Letters are being sent to more than 65,000 retired doctors and nurses in England and Wales asking them to return to the NHS to help tackle the coronavirus outbreak.
Senior officials say the ex-employees are needed to boost frontline services.
It comes after the government pledged to ensure that all hospitals have enough protective gear and ventilators.
It also published a list of key workers whose children will still be able to go to school after they shut later.
In Scotland, anyone who left the medical profession during the past three years has also been asked to consider returning to the NHS.
Meanwhile, the chancellor is set to announce a wage subsidy package to protect jobs.
Many firms are warning of collapse, wiping out thousands of jobs, as life in the UK is largely put on hold.
One proposal under discussion is for the UK to follow the lead of countries such as Denmark, where the government has promised to cover 75% of salaries at private companies for three months, if they promise not to let staff go.
In the UK, 144 people with the virus have died, and 3,269 people have tested positive for Covid-19.
Schools in the UK will close from Friday except for those looking after the children of key workers and vulnerable children.
Among those workers listed in government guidance as critical to the virus response are health workers, teaching staff, police and people working in the production and delivery of vital goods such as food and medical equipment.
Children with at least one parent working in the listed sectors can continue to attend school but the government is asking parents to keep their children at home wherever possible.
Who are “key workers”?
The full list includes:
- Frontline health workers such as doctors and nurses
- Some teachers and social workers
- Workers in key public services including those essential to the justice system, religious staff, and public service journalists
- Local and national government workers deemed crucial to delivering essential public services
- Workers involved in food production processing, distribution, sale and delivery
- Public safety workers including police, armed forces personnel, firefighters, and prison staff
- Essential air, water, road and rail transport workers
- Utilities, communication and financial services staff, including postal workers, and waste disposal workers
It comes as England’s top nurse and top doctor urged medics who have left the NHS in the last three years to re-register with the regulatory bodies to help in the battle against the “greatest global health threat in history”.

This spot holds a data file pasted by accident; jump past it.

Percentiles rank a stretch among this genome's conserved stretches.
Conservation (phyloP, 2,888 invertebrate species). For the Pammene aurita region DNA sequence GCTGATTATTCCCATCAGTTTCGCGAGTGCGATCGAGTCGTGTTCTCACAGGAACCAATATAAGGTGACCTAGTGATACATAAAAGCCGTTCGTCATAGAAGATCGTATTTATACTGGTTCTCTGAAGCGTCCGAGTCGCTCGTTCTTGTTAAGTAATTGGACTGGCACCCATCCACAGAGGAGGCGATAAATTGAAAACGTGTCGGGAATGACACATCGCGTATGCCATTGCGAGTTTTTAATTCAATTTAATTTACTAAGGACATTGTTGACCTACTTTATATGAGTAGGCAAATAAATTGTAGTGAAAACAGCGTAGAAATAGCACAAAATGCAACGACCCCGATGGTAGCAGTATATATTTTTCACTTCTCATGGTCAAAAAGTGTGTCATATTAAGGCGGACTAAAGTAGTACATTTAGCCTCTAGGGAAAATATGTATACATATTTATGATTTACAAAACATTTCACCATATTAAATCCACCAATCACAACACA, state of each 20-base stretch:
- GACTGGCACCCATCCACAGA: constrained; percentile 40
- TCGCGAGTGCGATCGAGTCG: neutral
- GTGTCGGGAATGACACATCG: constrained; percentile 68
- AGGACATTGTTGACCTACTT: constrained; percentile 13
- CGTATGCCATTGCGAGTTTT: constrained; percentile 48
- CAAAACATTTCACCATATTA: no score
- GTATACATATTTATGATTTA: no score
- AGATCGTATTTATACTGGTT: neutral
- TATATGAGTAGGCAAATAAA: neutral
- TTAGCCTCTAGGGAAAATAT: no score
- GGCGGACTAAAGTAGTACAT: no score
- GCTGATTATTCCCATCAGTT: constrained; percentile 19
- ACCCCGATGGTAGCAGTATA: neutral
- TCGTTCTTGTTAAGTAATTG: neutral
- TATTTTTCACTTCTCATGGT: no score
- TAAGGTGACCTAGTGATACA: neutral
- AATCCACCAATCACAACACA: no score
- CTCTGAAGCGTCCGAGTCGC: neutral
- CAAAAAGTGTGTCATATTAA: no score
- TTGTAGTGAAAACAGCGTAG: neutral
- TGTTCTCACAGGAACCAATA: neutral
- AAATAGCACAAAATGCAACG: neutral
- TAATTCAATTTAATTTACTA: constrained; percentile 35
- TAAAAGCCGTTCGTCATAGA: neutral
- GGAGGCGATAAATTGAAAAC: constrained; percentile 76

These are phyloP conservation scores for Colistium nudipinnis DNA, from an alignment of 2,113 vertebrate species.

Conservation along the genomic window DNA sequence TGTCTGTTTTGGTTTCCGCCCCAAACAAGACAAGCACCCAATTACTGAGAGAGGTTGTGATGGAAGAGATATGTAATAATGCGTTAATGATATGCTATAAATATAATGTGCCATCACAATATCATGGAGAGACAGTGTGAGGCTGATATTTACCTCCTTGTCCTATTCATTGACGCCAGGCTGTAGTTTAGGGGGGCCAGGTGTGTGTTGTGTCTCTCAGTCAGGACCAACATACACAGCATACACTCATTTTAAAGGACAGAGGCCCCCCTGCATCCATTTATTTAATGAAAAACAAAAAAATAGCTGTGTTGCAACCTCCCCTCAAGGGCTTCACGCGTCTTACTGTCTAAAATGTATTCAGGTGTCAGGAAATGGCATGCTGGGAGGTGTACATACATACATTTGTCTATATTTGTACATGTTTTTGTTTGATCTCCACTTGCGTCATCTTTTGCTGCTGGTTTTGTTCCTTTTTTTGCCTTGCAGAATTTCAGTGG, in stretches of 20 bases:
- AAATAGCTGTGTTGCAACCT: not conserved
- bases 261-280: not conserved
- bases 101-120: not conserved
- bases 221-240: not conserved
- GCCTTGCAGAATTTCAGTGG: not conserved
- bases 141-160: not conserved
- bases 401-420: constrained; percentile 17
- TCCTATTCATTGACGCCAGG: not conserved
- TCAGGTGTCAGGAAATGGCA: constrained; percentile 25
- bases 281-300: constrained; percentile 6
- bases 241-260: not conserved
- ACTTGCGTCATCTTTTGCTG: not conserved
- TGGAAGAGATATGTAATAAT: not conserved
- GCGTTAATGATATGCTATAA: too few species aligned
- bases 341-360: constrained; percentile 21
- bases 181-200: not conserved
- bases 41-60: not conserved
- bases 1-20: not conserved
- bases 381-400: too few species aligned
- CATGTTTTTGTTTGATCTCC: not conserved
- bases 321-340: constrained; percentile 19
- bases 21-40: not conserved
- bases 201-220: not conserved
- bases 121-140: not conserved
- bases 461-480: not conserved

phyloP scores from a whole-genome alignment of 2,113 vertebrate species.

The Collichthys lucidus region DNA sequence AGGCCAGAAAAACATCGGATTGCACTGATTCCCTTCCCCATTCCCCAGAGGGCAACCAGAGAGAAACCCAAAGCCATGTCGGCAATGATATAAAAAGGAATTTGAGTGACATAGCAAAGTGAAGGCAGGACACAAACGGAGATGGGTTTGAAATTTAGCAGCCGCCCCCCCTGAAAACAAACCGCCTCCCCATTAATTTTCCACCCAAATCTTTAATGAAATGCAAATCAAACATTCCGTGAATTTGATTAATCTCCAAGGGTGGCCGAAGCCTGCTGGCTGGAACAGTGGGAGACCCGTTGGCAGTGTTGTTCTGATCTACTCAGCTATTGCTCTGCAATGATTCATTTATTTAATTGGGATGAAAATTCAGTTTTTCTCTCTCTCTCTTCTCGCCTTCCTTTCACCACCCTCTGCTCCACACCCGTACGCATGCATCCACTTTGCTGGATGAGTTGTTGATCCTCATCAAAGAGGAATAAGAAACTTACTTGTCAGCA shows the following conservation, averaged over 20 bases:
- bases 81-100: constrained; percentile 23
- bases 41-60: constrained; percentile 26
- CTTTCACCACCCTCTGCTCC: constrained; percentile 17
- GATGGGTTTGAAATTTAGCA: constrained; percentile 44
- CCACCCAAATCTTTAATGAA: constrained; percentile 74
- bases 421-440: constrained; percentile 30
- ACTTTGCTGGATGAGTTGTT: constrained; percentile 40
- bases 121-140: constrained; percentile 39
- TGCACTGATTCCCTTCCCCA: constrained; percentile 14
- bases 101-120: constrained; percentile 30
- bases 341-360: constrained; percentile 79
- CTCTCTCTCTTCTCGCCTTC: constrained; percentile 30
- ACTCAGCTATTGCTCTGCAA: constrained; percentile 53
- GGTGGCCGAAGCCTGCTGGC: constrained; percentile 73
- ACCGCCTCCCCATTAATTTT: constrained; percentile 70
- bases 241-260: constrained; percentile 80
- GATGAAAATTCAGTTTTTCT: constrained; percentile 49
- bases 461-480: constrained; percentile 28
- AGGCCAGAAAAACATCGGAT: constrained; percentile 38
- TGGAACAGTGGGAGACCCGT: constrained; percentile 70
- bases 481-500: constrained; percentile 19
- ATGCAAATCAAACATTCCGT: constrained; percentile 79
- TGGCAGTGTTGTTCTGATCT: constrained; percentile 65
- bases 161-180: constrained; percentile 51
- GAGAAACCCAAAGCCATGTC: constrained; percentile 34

Final-year medical students and student nurses could also be given temporary work to boost the ranks.
Those who return will be assessed to see how they can best help the NHS fight the pandemic.
Ruth May, chief nursing officer for England, said: “I am urging all recent former nurses to lend us your expertise and experience during this pandemic, because I have no doubt that you can help to save lives.”
Professor Stephen Powis, national medical director for the NHS, said returners “will make more of a difference than ever before – not just to patients, but to colleagues and the wider community”.
The Nursing and Midwifery Council will write to 50,000 nurses whose registration has lapsed in the last three years; and the General Medical Council will contact another 15,500 doctors who have left since 2017.
It comes as Health Secretary Matt Hancock pledged to rush protective personal equipment (PPE) to frontline NHS staff and social care providers, following concern workers were being put at risk by shortages.
Speaking on BBC One’s Question Time, Mr Hancock said the UK had shipped 2.6 million masks and 10,000 bottles of hand sanitiser in the last 24 hours.
He promised that “overnight 150 hospitals will get the next pack of protective equipment they need… every single hospital will get their next batch of equipment before Sunday night”.
He also confirmed social care providers would get a package of personal protective equipment by the end of next week.
In response to a government appeal for more ventilator makers, 1,400 companies had offered to switch their operations to help manufacturer them, including Formula One, Mr Hancock said.
He added that officials would work with leading companies to radically increase the number of coronavirus tests, after the government pledged 25,000 tests per day within four weeks.
The government has bought a test that can detect whether someone has had coronavirus – and their immunity to it, he confirmed.
Mr Hancock also admitted he could not live on statutory sick pay of £94.25 per week, ahead of the chancellor’s expected announcement of further measures to help workers and companies.
The health secretary’s comments came during the first Question Time to be filmed without a studio audience as the BBC followed advice over social distancing.
In a message to the nation on Thursday, the Queen urged people to come together for the common good.
The 93-year-old praised the work of scientists, medics and emergency staff, but added that everyone has a “vitally important part to play”.
The monarch’s comments came shortly before the PM led the government’s daily press conference, saying the UK can “turn the tide” on the coronavirus crisis within 12 weeks.
But pressed on what he meant by the three-month timescale, he said he did not know how long it would go on for.
Mr Johnson went on to rule out closing down public transport in London but pointed out people in some parts of the capital were not following government guidance on social distancing and would be “enforced” to do so if necessary.
SOURCE: BBC NEWS